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Explore America’s musical heritage on a road trip through the South

Performers at the Deep Blues Festival in Clarksdale, Mississippi Performers at the Deep Blues Festival in Clarksdale, Mississippi. | Photo by Peter Lee

Country and rock ’n’ roll. Blues and jazz. Soul and gospel, too. They are the soundtrack of our nation, music invented and perfected right here in the United States, more specifically in the South. From Nashville, Tennessee, to Memphis, down toward New Orleans and back up to Nashville, lies what’s become known as the Americana Music Triangle. Nine distinct musical styles—you can add bluegrass, Southern gospel, and Cajun/zydeco to the list—continue to flourish today in the very places where musicians first played the notes that would become our musical heritage. 

So grab a map, stock up on snacks, and head out on the road. 

Nashville, Tennessee

Outside Robert's Western World in Nashville, Tennessee. | Photo courtesy Robert's Western World

Outside Robert's Western World | Photo courtesy Robert's Western World

It’s a typical night, crowded and joyful, in Robert’s Western World, one of the honky-tonks that line Nashville’s celebrated “Lower Broad.” Brazilbilly is ripping into a cover of “Rock This Town,” the megahit from 80’s rockabilly band Stray Cats. Millennials bob their heads to the music, propelled by the guest vocals of Leslie Spencer, longtime backup singer for Brian Setzer, the Cats’ former leader. Spencer, she tells me later, is visiting Nashville to write an album.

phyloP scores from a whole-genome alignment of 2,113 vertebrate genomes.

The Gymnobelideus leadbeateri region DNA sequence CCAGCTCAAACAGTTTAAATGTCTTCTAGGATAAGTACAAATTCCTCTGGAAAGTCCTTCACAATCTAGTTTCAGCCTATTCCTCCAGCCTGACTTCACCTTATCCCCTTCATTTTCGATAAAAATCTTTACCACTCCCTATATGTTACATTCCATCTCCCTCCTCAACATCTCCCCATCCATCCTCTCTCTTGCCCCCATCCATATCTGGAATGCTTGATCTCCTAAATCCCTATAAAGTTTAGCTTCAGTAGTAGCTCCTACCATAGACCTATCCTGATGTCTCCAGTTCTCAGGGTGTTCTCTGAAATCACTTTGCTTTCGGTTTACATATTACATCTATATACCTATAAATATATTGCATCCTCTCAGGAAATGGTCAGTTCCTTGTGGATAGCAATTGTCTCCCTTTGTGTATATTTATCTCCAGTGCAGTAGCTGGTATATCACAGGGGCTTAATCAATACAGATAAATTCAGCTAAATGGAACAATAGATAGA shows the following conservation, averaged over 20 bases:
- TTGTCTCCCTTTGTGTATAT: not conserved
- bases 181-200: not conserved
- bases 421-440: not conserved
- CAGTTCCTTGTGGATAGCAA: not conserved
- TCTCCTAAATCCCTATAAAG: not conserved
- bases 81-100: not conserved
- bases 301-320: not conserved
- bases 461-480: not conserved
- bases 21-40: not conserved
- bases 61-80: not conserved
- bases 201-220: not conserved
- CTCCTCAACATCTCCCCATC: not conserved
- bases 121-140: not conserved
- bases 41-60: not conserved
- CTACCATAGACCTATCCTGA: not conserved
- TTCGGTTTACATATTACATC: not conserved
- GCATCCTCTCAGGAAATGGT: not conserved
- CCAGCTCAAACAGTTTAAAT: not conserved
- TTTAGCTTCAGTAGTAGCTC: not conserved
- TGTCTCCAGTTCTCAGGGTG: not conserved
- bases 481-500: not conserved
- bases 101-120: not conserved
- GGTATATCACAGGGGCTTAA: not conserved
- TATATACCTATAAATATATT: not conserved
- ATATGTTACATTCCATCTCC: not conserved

“I’m here because I love this town,” she says. “I love that it’s raw. It’s funny because I’m not a country artist. But country music is soulful. It’s real.”

In a city filled with more than 150 music venues, it’s not easy picking a favorite. Dig bluegrass? The tiny Station Inn presents some of the world’s best. Or check out The Basement, a dive extraordinaire, where superstar metal rockers Metallica once played a secret gig.

Trip planner

Pop superstar Lady Gaga has raised the roof at The 5 Spot, an East Nashville club, which has also been featured on the TV show Nashville. 615-650-9333.

The Country Music Hall of Fame and Museum is a jaw-dropping collection of the coolest country music ephemera anywhere. 615-416-2001.